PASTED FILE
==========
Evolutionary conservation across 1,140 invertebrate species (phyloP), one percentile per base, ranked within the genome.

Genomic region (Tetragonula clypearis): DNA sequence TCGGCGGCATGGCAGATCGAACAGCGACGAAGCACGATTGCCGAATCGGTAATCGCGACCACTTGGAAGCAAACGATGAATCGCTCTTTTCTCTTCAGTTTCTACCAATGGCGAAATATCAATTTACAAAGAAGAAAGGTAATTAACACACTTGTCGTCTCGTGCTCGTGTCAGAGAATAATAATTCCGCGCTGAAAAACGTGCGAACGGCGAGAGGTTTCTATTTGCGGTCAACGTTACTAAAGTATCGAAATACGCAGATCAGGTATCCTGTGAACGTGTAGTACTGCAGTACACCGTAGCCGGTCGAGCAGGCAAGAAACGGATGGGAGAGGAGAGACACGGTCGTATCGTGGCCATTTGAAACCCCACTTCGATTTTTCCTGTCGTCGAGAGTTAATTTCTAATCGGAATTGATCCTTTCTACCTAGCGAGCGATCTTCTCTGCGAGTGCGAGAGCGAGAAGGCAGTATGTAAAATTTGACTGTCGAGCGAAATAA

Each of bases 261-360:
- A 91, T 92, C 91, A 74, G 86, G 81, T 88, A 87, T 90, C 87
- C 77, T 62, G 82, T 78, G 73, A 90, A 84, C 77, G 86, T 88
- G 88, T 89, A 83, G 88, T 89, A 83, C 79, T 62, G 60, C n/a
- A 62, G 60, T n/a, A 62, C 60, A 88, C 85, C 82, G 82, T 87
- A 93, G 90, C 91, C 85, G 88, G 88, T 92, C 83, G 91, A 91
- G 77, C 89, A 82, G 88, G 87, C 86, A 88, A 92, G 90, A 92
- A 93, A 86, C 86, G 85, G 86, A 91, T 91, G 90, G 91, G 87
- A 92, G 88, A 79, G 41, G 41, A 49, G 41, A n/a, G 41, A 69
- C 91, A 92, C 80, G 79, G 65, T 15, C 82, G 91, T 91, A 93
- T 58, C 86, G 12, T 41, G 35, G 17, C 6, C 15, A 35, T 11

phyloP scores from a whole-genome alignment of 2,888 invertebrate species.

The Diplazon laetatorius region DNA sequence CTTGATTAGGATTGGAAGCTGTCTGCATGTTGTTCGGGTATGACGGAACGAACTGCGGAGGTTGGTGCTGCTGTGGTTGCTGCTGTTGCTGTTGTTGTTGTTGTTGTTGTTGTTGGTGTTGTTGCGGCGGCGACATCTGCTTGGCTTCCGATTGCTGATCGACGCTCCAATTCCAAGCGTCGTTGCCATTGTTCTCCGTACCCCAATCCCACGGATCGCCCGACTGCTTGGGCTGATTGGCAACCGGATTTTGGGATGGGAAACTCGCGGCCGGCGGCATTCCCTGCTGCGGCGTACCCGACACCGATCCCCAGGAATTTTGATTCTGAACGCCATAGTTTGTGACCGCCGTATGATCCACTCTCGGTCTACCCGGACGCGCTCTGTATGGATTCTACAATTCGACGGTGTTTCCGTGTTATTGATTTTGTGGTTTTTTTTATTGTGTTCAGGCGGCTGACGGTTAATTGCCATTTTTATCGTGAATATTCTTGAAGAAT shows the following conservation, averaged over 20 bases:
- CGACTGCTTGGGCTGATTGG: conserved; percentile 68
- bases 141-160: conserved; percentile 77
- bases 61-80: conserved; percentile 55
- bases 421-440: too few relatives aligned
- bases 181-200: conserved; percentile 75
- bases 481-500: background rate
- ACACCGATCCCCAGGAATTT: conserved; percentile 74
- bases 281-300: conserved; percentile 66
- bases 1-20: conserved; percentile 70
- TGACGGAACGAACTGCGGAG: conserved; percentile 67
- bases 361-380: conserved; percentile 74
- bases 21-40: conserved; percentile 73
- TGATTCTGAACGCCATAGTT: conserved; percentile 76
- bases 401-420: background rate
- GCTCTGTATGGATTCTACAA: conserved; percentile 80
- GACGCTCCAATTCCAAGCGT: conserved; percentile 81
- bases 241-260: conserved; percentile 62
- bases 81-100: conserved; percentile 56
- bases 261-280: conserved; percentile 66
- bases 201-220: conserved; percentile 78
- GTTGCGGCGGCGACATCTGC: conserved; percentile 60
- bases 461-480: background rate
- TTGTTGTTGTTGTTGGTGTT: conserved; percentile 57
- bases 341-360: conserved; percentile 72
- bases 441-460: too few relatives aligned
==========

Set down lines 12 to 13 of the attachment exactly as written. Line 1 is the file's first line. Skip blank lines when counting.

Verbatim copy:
- C 91, A 92, C 80, G 79, G 65, T 15, C 82, G 91, T 91, A 93
- T 58, C 86, G 12, T 41, G 35, G 17, C 6, C 15, A 35, T 11